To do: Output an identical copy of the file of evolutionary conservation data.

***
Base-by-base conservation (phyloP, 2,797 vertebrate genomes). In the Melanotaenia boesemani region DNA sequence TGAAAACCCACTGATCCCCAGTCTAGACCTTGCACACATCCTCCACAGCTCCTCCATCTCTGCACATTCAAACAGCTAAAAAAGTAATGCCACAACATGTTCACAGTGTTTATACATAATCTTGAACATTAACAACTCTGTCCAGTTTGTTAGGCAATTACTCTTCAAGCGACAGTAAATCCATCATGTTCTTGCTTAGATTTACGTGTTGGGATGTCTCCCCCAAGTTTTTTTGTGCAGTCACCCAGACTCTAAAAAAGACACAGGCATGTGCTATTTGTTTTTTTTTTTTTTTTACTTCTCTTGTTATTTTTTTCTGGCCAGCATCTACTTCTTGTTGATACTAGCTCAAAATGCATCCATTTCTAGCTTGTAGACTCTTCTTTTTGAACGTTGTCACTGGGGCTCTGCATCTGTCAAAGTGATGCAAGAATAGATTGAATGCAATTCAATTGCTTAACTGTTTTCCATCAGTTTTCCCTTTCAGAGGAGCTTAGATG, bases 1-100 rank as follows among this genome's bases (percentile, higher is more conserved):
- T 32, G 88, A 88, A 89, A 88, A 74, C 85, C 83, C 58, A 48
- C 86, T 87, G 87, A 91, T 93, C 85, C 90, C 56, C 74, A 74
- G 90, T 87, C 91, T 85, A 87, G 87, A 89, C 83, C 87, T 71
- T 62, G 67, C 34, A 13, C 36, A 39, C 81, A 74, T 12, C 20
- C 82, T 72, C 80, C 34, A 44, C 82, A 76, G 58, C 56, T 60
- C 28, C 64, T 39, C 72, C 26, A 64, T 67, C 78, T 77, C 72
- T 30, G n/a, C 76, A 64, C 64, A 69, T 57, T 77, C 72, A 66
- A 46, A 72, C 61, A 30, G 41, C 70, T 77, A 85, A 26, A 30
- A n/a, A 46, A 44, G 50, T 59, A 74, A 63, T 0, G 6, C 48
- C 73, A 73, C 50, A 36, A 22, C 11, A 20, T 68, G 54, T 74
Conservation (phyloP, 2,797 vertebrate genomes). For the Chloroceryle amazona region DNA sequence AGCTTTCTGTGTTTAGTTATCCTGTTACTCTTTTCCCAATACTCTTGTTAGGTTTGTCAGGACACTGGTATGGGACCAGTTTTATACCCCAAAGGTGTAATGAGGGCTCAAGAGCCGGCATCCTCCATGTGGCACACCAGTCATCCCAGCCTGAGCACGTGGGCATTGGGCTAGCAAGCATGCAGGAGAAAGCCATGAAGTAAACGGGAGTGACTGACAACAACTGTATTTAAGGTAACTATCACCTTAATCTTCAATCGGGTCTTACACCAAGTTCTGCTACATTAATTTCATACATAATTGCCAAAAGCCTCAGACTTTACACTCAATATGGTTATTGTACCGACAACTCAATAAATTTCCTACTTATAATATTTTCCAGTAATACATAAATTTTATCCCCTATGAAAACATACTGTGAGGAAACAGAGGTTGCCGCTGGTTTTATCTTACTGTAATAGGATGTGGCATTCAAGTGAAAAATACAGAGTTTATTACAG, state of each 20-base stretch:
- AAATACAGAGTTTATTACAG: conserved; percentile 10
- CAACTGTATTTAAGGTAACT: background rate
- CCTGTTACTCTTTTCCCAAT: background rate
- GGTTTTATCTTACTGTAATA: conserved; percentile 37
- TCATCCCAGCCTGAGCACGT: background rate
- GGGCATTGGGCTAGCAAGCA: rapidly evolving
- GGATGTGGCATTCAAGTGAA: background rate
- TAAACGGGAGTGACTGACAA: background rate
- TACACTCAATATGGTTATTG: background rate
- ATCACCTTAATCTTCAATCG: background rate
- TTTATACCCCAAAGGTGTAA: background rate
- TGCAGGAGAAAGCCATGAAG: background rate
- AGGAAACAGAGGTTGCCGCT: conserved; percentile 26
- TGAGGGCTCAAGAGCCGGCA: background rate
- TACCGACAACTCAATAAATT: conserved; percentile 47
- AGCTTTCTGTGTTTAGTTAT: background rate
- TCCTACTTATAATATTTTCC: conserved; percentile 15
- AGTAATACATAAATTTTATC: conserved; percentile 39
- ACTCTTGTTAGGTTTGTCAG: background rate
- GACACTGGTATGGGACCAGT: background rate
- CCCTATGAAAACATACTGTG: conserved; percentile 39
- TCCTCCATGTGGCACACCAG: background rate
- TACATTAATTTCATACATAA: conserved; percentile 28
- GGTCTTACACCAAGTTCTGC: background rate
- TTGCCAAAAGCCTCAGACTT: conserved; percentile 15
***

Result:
Base-by-base conservation (phyloP, 2,797 vertebrate genomes). In the Melanotaenia boesemani region DNA sequence TGAAAACCCACTGATCCCCAGTCTAGACCTTGCACACATCCTCCACAGCTCCTCCATCTCTGCACATTCAAACAGCTAAAAAAGTAATGCCACAACATGTTCACAGTGTTTATACATAATCTTGAACATTAACAACTCTGTCCAGTTTGTTAGGCAATTACTCTTCAAGCGACAGTAAATCCATCATGTTCTTGCTTAGATTTACGTGTTGGGATGTCTCCCCCAAGTTTTTTTGTGCAGTCACCCAGACTCTAAAAAAGACACAGGCATGTGCTATTTGTTTTTTTTTTTTTTTTACTTCTCTTGTTATTTTTTTCTGGCCAGCATCTACTTCTTGTTGATACTAGCTCAAAATGCATCCATTTCTAGCTTGTAGACTCTTCTTTTTGAACGTTGTCACTGGGGCTCTGCATCTGTCAAAGTGATGCAAGAATAGATTGAATGCAATTCAATTGCTTAACTGTTTTCCATCAGTTTTCCCTTTCAGAGGAGCTTAGATG, bases 1-100 rank as follows among this genome's bases (percentile, higher is more conserved):
- T 32, G 88, A 88, A 89, A 88, A 74, C 85, C 83, C 58, A 48
- C 86, T 87, G 87, A 91, T 93, C 85, C 90, C 56, C 74, A 74
- G 90, T 87, C 91, T 85, A 87, G 87, A 89, C 83, C 87, T 71
- T 62, G 67, C 34, A 13, C 36, A 39, C 81, A 74, T 12, C 20
- C 82, T 72, C 80, C 34, A 44, C 82, A 76, G 58, C 56, T 60
- C 28, C 64, T 39, C 72, C 26, A 64, T 67, C 78, T 77, C 72
- T 30, G n/a, C 76, A 64, C 64, A 69, T 57, T 77, C 72, A 66
- A 46, A 72, C 61, A 30, G 41, C 70, T 77, A 85, A 26, A 30
- A n/a, A 46, A 44, G 50, T 59, A 74, A 63, T 0, G 6, C 48
- C 73, A 73, C 50, A 36, A 22, C 11, A 20, T 68, G 54, T 74
Conservation (phyloP, 2,797 vertebrate genomes). For the Chloroceryle amazona region DNA sequence AGCTTTCTGTGTTTAGTTATCCTGTTACTCTTTTCCCAATACTCTTGTTAGGTTTGTCAGGACACTGGTATGGGACCAGTTTTATACCCCAAAGGTGTAATGAGGGCTCAAGAGCCGGCATCCTCCATGTGGCACACCAGTCATCCCAGCCTGAGCACGTGGGCATTGGGCTAGCAAGCATGCAGGAGAAAGCCATGAAGTAAACGGGAGTGACTGACAACAACTGTATTTAAGGTAACTATCACCTTAATCTTCAATCGGGTCTTACACCAAGTTCTGCTACATTAATTTCATACATAATTGCCAAAAGCCTCAGACTTTACACTCAATATGGTTATTGTACCGACAACTCAATAAATTTCCTACTTATAATATTTTCCAGTAATACATAAATTTTATCCCCTATGAAAACATACTGTGAGGAAACAGAGGTTGCCGCTGGTTTTATCTTACTGTAATAGGATGTGGCATTCAAGTGAAAAATACAGAGTTTATTACAG, state of each 20-base stretch:
- AAATACAGAGTTTATTACAG: conserved; percentile 10
- CAACTGTATTTAAGGTAACT: background rate
- CCTGTTACTCTTTTCCCAAT: background rate
- GGTTTTATCTTACTGTAATA: conserved; percentile 37
- TCATCCCAGCCTGAGCACGT: background rate
- GGGCATTGGGCTAGCAAGCA: rapidly evolving
- GGATGTGGCATTCAAGTGAA: background rate
- TAAACGGGAGTGACTGACAA: background rate
- TACACTCAATATGGTTATTG: background rate
- ATCACCTTAATCTTCAATCG: background rate
- TTTATACCCCAAAGGTGTAA: background rate
- TGCAGGAGAAAGCCATGAAG: background rate
- AGGAAACAGAGGTTGCCGCT: conserved; percentile 26
- TGAGGGCTCAAGAGCCGGCA: background rate
- TACCGACAACTCAATAAATT: conserved; percentile 47
- AGCTTTCTGTGTTTAGTTAT: background rate
- TCCTACTTATAATATTTTCC: conserved; percentile 15
- AGTAATACATAAATTTTATC: conserved; percentile 39
- ACTCTTGTTAGGTTTGTCAG: background rate
- GACACTGGTATGGGACCAGT: background rate
- CCCTATGAAAACATACTGTG: conserved; percentile 39
- TCCTCCATGTGGCACACCAG: background rate
- TACATTAATTTCATACATAA: conserved; percentile 28
- GGTCTTACACCAAGTTCTGC: background rate
- TTGCCAAAAGCCTCAGACTT: conserved; percentile 15